This is either a Chinese teapot, or perhaps a Persian teapot in the Chinese style as the Persians decorated with the blue and white also, emulating the Chinese. I’ve seen this shape of pot in blue and white identified as being Chinese, Persian or Japanese; it is not Japanese. One possibility is that it is a Persian decoration on a Chinese blank. The date is towards the end of the 19th century, circa 1900.
The teapot has six sides, a flat black, and a bronze metal handle. The bronze handle helps to date the teapot because the Chinese exported teapots with bamboo handles in the 20th century. The teapot is 7” high to the top of the finial, 8 1/8” to the top of the handle, and 7 ¼” from the spout to the back end. This shape will appear in the antique market from time-to-time, and decorated differently on each pot.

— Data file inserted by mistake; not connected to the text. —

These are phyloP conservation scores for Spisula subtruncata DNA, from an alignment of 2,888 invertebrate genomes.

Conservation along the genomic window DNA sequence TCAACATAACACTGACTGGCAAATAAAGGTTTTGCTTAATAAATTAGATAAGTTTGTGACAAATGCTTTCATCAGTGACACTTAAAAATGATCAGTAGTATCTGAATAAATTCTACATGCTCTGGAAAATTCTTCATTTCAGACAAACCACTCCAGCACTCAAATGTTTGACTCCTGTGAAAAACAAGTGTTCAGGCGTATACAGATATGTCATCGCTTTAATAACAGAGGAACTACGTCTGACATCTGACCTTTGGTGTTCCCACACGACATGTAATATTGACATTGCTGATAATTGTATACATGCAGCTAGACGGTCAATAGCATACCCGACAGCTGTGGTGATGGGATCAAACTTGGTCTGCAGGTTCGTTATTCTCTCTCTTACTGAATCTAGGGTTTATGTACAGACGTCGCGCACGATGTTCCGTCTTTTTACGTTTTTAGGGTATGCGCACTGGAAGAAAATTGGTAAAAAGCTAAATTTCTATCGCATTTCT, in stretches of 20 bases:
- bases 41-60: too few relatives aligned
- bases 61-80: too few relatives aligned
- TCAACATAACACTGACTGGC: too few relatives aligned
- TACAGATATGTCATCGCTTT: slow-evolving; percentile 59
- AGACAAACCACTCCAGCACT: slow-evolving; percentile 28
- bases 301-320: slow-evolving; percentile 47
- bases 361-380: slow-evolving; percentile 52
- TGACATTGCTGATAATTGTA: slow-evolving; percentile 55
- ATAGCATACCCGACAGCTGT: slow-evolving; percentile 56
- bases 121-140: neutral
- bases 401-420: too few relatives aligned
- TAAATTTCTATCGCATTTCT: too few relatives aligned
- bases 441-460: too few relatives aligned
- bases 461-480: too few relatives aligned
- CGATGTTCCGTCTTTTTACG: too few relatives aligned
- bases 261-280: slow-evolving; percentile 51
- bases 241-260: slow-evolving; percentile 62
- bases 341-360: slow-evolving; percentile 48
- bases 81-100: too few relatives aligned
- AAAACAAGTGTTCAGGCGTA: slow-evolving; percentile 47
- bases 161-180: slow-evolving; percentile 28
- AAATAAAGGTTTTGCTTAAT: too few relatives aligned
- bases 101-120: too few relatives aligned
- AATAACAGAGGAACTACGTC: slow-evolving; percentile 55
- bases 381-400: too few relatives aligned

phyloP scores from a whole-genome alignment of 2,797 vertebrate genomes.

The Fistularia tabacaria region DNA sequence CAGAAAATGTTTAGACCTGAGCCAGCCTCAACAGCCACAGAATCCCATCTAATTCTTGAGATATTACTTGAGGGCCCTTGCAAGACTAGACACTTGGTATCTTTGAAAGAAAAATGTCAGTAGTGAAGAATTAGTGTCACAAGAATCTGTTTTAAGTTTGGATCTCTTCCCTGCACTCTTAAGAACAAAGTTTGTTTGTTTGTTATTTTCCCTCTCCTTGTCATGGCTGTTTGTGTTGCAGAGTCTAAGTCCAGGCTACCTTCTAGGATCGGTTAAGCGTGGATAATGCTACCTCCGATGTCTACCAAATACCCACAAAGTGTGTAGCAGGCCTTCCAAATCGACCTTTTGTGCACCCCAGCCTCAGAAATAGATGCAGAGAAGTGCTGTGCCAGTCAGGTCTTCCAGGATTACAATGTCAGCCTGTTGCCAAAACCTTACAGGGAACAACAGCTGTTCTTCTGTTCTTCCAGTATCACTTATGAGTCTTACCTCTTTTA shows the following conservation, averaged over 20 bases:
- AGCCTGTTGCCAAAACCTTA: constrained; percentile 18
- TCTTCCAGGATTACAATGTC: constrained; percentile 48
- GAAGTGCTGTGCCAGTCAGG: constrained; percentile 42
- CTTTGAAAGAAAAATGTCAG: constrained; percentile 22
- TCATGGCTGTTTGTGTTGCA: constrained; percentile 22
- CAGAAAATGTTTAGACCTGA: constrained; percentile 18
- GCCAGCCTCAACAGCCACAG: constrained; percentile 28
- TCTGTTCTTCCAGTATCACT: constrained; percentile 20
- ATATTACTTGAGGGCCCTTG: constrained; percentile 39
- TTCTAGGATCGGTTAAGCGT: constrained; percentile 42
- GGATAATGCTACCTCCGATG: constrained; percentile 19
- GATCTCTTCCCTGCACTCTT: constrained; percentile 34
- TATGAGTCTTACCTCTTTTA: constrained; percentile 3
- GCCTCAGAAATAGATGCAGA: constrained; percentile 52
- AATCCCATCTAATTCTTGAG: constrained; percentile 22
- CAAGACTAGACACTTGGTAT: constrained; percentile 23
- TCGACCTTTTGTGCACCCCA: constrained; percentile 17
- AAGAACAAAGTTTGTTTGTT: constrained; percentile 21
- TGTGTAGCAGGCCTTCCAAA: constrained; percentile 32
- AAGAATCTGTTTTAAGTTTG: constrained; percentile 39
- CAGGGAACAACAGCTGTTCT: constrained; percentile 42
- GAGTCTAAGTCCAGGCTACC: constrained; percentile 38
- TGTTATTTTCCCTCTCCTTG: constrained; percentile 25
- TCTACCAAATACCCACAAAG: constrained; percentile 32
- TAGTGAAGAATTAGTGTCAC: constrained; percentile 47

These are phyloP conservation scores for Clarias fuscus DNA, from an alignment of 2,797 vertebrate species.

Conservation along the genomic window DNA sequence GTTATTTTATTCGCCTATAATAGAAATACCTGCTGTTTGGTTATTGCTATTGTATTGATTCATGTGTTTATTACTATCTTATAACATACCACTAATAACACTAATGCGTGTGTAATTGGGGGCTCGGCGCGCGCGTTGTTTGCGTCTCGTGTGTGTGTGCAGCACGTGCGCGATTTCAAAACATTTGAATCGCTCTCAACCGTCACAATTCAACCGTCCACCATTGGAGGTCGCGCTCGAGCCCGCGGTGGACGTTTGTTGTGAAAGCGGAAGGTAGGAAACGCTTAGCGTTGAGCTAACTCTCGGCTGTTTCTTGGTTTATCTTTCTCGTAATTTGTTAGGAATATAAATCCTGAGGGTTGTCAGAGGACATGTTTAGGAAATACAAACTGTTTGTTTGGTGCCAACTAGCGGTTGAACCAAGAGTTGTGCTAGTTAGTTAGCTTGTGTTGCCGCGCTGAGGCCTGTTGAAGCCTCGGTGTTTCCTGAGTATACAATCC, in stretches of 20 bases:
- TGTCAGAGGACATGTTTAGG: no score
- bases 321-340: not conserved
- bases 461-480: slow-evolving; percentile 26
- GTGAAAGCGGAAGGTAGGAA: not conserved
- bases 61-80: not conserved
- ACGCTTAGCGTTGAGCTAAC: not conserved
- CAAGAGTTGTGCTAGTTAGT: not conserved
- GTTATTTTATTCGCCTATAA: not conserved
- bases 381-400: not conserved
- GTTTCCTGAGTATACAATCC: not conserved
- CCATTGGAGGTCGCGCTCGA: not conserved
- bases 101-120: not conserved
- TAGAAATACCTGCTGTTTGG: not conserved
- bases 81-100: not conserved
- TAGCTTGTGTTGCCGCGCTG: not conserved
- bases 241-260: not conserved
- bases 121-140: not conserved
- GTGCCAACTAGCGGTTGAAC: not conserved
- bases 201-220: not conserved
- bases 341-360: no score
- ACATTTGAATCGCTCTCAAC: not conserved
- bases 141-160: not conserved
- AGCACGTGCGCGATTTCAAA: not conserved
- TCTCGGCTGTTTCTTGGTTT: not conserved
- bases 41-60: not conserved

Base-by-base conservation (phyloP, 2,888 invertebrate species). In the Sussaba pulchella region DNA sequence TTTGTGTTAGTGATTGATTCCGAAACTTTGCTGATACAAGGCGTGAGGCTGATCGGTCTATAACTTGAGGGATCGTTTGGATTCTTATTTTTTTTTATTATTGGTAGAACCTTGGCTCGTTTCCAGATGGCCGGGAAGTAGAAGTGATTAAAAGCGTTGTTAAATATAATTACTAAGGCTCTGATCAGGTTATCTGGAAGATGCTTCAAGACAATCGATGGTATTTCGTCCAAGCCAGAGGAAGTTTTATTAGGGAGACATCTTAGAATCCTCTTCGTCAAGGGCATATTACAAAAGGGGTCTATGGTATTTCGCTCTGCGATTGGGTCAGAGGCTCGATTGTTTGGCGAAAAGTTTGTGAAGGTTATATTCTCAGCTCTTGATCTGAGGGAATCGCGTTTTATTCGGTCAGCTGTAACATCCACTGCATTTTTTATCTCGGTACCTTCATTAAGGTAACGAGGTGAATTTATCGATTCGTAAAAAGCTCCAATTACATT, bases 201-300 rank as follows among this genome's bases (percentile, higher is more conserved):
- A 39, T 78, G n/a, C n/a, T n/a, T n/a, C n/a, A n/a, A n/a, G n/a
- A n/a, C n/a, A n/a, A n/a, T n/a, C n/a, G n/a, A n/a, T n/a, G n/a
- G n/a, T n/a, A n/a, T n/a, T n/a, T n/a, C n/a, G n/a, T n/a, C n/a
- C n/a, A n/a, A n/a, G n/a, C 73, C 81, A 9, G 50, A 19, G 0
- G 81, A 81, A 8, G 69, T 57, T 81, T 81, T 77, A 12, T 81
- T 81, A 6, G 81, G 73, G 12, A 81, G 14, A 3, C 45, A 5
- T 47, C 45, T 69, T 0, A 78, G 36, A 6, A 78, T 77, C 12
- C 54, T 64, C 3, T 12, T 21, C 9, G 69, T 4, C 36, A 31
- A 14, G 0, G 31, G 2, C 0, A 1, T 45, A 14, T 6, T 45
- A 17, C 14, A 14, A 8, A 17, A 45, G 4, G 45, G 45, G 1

On the sides there are flying marsh birds, perhaps cranes, along with long grassy leaves, indicating a marsh. The panels have blue borders. The top and lid are decorated in blue and white small floral patterns. The finial is enameled in brown, along with the edge of the lid and the edge around the top of the pot.
There are no chips, nicks, cracks or crazing. However there are small brown spots in or over the glaze, inside and outside, perhaps due to the brown enamel paint, or perhaps it is part of the firing process, or maybe it is weird estate accumulation. I lean towards it being part of the firing process with the glaze. There is a fold in the porcelain inside the mouth that has been glazed over. There are a few bumps and irregularities in the glaze due to the firing process.
The lid has a hole drilled into it for the release of steam. Inside the pot, there is a porcelain filter over the hole for the spout so that tea leaves don’t wash out into the cup.
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